By Bassey Udo
The buck passing over the subsisting epileptic supply of electricity nationwide continued on Sunday as the generaring cimpanies (GENCOs) pushed back forcefully against the narrative suggesting they may be blamed over the situation.
Electricity consumers across the country have in recent times been
The Transmission Company of Nigeria (TCN), which handles the transmission of electricity to the national grid for the final distribution to the consumers, washed their hands off the problem, blaming it on “the very low power generation by the GENCOs, making it difficult for the TCN to wheel enough electricity through the national transmission grid to the power distribution companies (DISCos) nationwide.”
“The TCN can only transmit the quantum of power generated by GENCOs through the national grid to distribution load centres nationwide,” TCN spokesperson, Ndidi Mbah, said in a statement last Tuesday in Abuja.
But the GENCOs vehemently denied the blame, saying the responsibility for the current poor electricity supply should not be put on anybody than the Federal Government, through its agency, the Nigerian Bulk Electricity Trading (NBET).
The GENCOs, through their umbrella group, the Association of Power Generation Companies (APGC) traced the deplorable situation to the non-payment by NBET for unutilized electricity generated valued at over N1.6 trillion.
The Executive Secretary of APGC, Joy Ogaji, told reporters in Abuja on Sunday that the cumulative non-payment culminated in huge illiquidity, coupled with non-availability of foreign exchange (FX), that has resulted in the incapacitation of GENCOs to deliver on their mandate.
Ogaji said the blame for the low generation and load shedding should rightly be on poor maintenance and inefficient management of the national grid by the TCN.
Inefficient grid managing affecting GenCos, causing outage – APGC
“The GENCos are supposed to start and stop their turbines at most 20 times a year. But in Nigeria, they start and stop 365 days every year. This wear and tear is affecting the plants, which causes maintenance issues at a time when they should be operating optimally,” Ogaji said.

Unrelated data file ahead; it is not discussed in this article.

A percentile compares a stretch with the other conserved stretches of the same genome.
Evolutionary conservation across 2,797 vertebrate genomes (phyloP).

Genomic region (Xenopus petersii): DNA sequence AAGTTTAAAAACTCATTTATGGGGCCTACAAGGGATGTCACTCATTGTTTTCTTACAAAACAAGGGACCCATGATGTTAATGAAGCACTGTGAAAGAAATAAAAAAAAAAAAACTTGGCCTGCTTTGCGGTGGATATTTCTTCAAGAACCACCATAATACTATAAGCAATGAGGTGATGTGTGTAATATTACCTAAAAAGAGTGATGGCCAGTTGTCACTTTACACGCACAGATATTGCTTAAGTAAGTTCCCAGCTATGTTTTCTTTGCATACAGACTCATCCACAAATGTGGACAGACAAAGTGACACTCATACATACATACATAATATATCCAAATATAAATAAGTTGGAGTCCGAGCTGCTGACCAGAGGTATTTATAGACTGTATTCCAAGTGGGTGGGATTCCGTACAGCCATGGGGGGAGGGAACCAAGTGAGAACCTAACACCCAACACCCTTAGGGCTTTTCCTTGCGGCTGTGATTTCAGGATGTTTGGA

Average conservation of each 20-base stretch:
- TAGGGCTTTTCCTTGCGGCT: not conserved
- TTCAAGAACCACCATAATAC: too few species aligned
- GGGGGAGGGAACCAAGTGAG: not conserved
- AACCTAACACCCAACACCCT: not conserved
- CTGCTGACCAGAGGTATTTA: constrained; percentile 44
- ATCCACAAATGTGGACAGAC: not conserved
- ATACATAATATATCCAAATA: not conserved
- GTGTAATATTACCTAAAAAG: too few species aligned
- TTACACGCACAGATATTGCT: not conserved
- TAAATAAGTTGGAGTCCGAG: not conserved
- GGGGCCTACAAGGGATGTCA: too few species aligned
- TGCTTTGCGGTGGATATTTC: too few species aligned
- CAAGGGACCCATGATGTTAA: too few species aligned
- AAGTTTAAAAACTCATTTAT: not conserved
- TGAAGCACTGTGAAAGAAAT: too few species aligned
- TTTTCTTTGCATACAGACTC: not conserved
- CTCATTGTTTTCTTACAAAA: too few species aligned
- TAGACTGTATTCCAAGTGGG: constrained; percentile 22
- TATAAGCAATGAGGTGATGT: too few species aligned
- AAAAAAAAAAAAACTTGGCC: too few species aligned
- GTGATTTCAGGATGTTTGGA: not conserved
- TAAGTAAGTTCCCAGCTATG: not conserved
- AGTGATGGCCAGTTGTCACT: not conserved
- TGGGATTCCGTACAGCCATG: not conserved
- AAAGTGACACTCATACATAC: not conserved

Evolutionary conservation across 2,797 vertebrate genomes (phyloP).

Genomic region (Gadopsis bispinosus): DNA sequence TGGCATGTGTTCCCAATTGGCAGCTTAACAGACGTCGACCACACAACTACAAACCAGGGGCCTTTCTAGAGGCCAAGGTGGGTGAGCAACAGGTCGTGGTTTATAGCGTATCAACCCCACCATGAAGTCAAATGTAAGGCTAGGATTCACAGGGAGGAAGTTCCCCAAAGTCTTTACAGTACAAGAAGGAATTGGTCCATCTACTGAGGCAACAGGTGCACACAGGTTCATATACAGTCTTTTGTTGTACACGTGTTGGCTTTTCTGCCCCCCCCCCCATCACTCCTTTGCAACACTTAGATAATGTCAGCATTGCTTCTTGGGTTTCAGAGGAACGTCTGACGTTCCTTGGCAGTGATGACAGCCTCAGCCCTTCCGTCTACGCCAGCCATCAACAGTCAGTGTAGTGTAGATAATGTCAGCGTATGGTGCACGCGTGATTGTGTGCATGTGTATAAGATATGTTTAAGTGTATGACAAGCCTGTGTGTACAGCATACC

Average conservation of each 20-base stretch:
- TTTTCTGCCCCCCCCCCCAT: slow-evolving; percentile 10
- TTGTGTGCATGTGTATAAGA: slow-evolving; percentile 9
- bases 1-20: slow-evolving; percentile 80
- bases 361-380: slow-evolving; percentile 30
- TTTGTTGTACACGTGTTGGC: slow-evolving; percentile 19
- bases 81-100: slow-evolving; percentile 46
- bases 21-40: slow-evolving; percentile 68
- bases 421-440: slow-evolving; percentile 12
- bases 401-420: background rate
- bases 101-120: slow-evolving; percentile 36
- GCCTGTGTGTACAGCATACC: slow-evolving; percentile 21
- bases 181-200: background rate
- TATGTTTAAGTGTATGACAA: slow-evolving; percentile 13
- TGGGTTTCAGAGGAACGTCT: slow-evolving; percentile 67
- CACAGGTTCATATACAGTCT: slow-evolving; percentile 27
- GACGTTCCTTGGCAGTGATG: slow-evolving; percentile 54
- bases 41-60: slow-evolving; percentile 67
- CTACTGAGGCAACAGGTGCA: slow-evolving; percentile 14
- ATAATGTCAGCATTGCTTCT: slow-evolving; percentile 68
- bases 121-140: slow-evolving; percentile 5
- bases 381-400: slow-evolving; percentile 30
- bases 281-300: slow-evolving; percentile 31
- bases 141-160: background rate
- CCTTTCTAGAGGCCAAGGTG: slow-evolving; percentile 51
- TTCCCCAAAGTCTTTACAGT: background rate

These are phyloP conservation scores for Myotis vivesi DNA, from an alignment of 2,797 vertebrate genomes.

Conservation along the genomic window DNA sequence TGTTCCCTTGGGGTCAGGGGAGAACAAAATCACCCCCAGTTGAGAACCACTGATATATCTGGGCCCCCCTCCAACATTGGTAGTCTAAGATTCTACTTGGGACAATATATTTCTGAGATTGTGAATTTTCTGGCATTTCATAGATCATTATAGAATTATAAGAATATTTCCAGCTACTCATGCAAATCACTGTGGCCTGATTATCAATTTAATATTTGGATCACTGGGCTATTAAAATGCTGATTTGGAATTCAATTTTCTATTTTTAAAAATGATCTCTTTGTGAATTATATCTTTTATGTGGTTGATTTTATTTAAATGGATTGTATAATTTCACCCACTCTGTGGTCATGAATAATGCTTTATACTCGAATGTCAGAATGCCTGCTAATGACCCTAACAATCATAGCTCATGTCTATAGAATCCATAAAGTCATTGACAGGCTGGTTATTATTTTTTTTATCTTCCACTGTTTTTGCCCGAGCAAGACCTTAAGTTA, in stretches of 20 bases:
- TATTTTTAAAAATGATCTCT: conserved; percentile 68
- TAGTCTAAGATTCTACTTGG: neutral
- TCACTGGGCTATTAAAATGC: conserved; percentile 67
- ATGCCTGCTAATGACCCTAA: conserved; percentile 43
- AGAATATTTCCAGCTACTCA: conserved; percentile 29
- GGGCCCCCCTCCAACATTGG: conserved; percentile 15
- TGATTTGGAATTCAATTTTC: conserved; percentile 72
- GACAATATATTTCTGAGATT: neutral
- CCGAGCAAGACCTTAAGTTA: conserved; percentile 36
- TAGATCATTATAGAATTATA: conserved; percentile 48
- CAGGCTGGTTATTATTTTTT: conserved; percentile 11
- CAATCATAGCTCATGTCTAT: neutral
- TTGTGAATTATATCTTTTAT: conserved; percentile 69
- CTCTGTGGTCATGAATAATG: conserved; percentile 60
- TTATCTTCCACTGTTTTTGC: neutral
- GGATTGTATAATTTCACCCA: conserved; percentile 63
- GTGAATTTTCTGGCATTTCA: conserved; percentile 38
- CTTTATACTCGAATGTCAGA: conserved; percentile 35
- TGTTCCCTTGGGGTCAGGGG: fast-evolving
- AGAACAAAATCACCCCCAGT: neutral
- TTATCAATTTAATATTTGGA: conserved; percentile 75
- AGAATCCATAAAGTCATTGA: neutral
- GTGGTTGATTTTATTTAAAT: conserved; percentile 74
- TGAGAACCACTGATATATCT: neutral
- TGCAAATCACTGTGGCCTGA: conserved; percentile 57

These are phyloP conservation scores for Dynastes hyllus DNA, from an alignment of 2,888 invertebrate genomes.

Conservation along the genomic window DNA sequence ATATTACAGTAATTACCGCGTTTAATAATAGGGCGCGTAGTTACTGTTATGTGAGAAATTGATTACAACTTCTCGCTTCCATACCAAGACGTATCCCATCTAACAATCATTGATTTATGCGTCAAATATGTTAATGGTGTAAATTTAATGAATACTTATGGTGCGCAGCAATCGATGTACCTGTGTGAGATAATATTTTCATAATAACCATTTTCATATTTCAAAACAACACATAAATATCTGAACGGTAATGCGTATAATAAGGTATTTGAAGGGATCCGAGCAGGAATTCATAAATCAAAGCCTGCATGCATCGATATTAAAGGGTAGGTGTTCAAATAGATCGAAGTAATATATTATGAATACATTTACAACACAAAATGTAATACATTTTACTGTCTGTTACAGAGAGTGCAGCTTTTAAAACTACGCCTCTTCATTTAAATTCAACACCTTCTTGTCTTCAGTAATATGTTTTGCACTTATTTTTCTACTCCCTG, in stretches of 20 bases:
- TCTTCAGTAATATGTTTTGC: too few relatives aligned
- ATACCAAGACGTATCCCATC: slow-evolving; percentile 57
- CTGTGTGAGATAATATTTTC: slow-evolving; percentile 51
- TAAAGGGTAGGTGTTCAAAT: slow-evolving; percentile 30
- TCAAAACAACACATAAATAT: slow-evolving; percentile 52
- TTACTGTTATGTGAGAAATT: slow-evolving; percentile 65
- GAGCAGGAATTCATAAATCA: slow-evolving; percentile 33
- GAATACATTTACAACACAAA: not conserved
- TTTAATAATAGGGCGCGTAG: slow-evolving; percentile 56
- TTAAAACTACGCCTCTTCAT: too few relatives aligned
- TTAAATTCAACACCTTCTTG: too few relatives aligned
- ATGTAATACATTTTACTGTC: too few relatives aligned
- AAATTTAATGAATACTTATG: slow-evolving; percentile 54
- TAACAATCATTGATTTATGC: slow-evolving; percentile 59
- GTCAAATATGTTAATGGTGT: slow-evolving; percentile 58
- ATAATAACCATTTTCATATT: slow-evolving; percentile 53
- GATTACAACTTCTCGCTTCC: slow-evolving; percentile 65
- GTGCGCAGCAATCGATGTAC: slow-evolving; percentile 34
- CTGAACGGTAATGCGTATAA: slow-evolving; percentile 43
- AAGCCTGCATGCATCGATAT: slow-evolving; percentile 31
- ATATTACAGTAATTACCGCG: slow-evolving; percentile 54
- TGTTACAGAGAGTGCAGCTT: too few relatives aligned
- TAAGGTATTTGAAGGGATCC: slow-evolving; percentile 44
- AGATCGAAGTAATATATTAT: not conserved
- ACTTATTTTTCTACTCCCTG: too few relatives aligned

She said the market is supposed to experience low and high seasons, such that thermal power plants were supposed to be performing optimally when the hydro power plants were undergoing routine maintenance, so that the impact would not be felt much.
However Ogaji pointed out that the design cannot work now, because of the poor management of the national grid and the non-settlement of debts by NBET for GENCOs to have enough funding to carry out routine maintenance.
“Prior to the taking over of the electricity payments in 2015 by NBET, the Market Operator used to pay GENCos for capacity charge and energy charge based on the privatization contract. But since 2015, NBET has illegally stopped that arrangement. Currently, the unpaid available capacity charge owed by NBET is abouy N1.644.15 trillion,” Ogaji said.
The breakdown of the outstanding indebtedness showed that every year, about half of the available electricity generation capacity of the GENCos are not paid for, as the national grid has no capacity to take all the energy, transmit and distribute to consumers.
In 2015, Ogaji said GENCos generated over 6,661MW capacity, but only 3,606MW was taken by the national grid, leaving over 3,010MW stranded, causing a N214.9bn shortfall.